Still, Chief Judge Jonathan Lippman said the mayor’s plan would bring more resources to bear on identifying mentally ill people earlier during their encounter with the criminal justice system, and then taking steps to prevent them from being arrested repeatedly.

“The key is the early screening,” Judge Lippman said. “If you don’t deal with their mental problems, you are exposing the public to great harm, because these people are unbalanced.”

Mr. Vance said one important provision in the plan was the training of police officers to spot signs of mental illness, which his office is underwriting with $15 million in forfeiture funds. The officers will then have the option, without booking them, to take people accused of minor crimes to newly established community drop-off centers, where they can receive treatment and counseling, rather than putting them through the court system. 

Another important plank of the plan is the expansion of a supervised release program to 3,400 slots, from 1,100, Mr. Vance said. Under that program, defendants can avoid jail if social workers stay in close touch with them while a case is pending and they agree to go to mental health services and drug treatment. The additional 2,300 slots will be made available to mentally troubled people.

The city also plans in January to begin systematic screening in Manhattan by sending health care workers into the central booking office at 100 Centre Street, armed with diagnostic questionnaires for defendants before they are arraigned.

At present, medics from the Fire Department do a brief health screening of defendants during the booking process. But it is generally left to public defenders and social workers in the arraignment courts to identify people who might be candidates for diversion to mental health treatment, and to make a proposal to a judge.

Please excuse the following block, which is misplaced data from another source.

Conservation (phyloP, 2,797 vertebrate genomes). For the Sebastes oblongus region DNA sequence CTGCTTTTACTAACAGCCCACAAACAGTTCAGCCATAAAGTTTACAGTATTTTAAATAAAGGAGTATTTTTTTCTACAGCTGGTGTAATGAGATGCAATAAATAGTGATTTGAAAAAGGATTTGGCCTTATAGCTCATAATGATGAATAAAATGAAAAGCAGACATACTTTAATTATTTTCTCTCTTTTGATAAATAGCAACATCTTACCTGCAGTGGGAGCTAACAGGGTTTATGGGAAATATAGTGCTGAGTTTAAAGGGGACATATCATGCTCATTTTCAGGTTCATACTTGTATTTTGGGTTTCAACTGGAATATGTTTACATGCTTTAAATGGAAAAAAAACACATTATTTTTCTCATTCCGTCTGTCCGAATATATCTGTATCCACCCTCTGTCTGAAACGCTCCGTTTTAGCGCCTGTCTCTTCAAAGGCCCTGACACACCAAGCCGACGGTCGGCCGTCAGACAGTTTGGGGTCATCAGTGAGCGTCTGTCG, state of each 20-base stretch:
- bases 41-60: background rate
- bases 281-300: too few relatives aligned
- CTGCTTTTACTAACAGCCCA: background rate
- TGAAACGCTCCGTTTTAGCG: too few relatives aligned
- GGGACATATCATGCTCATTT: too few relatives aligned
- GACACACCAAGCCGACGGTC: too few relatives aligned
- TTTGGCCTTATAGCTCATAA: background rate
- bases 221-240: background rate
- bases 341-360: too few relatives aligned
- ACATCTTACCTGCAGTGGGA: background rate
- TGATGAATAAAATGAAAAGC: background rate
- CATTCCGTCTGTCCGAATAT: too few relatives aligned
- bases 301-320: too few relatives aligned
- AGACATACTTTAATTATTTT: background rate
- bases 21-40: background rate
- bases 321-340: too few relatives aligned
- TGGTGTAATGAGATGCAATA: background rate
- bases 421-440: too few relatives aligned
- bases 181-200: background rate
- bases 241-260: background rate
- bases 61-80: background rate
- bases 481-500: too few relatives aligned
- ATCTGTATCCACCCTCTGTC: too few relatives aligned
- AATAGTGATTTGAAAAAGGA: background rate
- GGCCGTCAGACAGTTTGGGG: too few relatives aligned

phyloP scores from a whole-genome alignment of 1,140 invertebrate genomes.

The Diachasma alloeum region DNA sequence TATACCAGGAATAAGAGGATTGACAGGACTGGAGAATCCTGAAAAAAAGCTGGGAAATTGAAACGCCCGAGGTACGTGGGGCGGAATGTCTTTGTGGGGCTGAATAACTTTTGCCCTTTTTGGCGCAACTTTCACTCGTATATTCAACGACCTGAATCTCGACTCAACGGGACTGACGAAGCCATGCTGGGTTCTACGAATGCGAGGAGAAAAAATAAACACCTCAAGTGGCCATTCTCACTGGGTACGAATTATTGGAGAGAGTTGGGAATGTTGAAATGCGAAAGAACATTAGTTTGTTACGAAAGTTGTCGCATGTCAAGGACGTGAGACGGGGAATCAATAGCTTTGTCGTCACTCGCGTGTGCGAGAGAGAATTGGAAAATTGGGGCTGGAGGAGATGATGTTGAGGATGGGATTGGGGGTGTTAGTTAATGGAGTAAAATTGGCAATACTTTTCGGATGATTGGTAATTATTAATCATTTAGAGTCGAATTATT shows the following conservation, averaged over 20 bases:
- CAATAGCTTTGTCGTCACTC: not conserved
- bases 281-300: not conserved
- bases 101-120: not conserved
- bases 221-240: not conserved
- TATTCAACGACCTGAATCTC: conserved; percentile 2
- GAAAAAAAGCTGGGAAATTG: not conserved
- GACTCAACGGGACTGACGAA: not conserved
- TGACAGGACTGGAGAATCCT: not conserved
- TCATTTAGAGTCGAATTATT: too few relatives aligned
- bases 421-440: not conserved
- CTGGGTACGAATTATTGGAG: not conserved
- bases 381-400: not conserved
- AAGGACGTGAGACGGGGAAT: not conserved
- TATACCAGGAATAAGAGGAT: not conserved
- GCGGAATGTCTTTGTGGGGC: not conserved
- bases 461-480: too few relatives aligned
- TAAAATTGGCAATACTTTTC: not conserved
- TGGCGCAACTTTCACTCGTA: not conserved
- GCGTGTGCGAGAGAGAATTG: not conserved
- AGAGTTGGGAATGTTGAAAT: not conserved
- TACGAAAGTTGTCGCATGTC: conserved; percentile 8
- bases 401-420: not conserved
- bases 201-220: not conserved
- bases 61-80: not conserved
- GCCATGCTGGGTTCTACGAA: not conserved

Elizabeth Glazer, the mayor’s criminal justice coordinator, said Mr. de Blasio’s aim was to begin systematically flagging people with a history of mental illness or other signs of a disordered mind.

“We are not reinventing the wheel,” Ms. Glazer said. “We are taking the tried and true and trying to make that wise decision making more systemic.”

Seymour W. James Jr., attorney in chief of the Legal Aid Society, said the current efforts to identify mentally ill people before arraignment were spotty at best. People with undisclosed mental problems often appear risky to judges and have bails imposed upon them that they cannot pay, he said.

“To have someone screening individuals early can make a world of difference,” he said. “They deteriorate in Rikers Island.”

The mayor’s plan also aims to persuade judges to reduce the use of bail. New York judges can consider only the risk of flight in setting bail. As a result, bail is often imposed on mentally ill defendants, who often have vague work histories, little money and a record of minor arrests, defense lawyers said.

But the mayor’s plan calls for the development of some scientific guidelines over the next year to help judges weigh defendants’ risk of flight if they enter a supervised release program. That approach has worked in Washington, and in some jurisdictions in Kentucky, officials said.